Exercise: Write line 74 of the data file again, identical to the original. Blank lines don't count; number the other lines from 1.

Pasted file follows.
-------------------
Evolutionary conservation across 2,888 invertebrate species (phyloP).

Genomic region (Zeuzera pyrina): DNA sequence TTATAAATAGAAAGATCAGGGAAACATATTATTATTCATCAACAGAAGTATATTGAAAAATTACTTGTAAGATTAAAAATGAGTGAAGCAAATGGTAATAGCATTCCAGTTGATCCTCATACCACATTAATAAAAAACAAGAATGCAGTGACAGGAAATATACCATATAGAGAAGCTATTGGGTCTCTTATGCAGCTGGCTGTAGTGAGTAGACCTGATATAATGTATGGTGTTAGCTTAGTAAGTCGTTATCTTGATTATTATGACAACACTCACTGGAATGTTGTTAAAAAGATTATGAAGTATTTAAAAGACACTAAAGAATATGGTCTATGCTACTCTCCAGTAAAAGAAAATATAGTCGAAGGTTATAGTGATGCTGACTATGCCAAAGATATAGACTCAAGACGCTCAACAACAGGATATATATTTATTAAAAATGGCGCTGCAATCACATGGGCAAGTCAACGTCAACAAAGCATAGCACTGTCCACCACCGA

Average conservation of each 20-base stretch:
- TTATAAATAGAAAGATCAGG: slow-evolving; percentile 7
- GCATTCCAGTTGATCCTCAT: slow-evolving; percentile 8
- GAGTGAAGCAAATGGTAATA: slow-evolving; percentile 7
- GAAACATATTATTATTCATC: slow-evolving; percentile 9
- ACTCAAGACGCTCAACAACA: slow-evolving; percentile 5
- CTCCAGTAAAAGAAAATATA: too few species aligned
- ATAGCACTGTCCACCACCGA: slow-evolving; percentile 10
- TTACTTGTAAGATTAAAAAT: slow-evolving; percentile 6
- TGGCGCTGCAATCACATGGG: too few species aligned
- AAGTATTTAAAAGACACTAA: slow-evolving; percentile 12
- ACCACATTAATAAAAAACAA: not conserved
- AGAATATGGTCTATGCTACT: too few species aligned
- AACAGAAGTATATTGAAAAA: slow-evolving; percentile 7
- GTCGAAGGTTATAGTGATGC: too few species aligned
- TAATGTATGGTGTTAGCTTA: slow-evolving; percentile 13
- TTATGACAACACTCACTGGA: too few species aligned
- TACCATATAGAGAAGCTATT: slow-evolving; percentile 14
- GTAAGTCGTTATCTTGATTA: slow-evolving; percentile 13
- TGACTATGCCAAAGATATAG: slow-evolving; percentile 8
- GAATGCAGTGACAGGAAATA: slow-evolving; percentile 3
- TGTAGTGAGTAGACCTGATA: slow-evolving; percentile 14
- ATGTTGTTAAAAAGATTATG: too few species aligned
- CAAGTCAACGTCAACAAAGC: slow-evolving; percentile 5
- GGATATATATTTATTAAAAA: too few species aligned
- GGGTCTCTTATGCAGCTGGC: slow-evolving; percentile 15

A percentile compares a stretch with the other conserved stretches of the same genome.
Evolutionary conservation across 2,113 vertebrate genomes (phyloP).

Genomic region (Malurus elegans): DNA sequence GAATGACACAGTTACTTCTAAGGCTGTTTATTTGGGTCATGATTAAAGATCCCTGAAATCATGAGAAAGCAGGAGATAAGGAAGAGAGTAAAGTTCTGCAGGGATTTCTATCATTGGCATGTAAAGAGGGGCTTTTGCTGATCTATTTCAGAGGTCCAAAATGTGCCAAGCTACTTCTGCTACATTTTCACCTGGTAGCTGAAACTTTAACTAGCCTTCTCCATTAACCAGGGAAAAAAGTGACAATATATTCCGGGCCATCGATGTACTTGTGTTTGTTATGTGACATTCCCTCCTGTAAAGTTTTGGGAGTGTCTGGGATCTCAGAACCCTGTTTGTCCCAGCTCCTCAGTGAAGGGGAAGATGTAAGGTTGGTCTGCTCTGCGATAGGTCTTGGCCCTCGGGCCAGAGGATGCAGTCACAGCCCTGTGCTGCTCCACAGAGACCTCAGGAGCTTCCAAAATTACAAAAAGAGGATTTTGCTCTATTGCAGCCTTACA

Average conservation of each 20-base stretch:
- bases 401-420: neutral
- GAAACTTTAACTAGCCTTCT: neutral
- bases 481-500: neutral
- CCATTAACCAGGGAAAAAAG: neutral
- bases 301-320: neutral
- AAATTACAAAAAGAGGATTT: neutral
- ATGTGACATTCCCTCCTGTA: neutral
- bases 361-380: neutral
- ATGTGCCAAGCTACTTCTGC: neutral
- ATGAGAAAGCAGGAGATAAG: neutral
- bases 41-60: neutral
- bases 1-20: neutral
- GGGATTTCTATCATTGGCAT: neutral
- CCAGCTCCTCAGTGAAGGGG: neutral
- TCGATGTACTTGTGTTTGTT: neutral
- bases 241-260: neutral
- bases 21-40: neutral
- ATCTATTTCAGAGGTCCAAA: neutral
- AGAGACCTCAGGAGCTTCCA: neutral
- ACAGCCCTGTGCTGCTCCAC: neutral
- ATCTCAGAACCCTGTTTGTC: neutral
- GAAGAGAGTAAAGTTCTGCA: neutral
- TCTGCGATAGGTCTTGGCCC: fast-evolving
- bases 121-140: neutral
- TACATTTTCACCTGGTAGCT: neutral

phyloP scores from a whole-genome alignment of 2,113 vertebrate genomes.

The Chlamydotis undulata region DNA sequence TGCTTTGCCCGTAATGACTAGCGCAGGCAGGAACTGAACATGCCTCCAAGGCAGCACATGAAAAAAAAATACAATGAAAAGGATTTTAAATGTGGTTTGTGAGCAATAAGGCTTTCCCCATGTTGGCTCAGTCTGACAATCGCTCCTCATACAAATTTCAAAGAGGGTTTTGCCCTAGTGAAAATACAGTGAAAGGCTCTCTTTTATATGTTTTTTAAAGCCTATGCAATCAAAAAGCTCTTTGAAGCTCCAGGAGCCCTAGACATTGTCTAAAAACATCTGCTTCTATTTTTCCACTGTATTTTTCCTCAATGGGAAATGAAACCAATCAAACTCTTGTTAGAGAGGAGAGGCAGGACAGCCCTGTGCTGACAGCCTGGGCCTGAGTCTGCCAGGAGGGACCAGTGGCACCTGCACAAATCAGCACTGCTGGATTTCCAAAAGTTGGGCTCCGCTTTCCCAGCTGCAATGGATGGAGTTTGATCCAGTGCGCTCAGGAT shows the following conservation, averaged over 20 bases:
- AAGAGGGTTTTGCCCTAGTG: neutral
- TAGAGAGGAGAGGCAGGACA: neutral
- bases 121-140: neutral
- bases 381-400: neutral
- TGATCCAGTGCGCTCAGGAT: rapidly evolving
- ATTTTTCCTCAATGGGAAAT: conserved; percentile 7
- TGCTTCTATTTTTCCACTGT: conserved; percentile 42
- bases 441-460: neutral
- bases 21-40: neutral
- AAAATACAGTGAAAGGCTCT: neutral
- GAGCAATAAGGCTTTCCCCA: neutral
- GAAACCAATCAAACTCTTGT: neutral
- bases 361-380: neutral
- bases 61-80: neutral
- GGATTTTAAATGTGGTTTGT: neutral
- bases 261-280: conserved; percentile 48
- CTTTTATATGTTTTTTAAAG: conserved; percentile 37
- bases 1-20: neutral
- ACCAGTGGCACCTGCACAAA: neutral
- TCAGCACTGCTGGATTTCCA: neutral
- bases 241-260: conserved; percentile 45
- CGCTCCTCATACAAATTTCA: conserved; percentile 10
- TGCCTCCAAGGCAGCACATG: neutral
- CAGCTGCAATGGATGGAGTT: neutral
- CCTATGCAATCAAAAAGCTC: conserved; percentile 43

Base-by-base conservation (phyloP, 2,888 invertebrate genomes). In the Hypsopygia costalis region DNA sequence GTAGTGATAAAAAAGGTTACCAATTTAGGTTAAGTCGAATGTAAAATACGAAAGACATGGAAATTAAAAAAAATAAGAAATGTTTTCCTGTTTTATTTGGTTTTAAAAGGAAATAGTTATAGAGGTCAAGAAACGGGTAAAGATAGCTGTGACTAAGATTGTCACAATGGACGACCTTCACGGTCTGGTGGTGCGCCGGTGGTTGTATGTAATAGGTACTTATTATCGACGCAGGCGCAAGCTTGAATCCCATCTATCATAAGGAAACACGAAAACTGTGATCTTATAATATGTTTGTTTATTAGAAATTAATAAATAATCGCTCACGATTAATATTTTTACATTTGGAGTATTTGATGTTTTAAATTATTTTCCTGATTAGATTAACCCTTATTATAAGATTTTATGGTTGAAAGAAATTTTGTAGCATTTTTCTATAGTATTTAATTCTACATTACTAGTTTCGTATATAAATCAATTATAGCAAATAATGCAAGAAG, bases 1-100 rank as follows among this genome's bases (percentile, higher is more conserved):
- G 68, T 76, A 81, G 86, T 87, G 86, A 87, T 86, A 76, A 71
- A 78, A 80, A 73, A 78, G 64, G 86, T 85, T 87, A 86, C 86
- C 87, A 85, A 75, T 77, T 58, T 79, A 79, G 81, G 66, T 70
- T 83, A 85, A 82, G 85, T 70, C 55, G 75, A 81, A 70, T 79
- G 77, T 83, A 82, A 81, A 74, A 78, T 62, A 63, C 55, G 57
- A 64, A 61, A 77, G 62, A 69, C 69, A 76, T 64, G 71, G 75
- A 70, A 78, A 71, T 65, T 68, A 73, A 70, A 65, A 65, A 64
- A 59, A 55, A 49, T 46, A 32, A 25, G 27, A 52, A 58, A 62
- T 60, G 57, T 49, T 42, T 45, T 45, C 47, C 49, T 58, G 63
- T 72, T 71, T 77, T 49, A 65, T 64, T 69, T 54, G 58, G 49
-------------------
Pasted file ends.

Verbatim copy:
- GGATTTTAAATGTGGTTTGT: neutral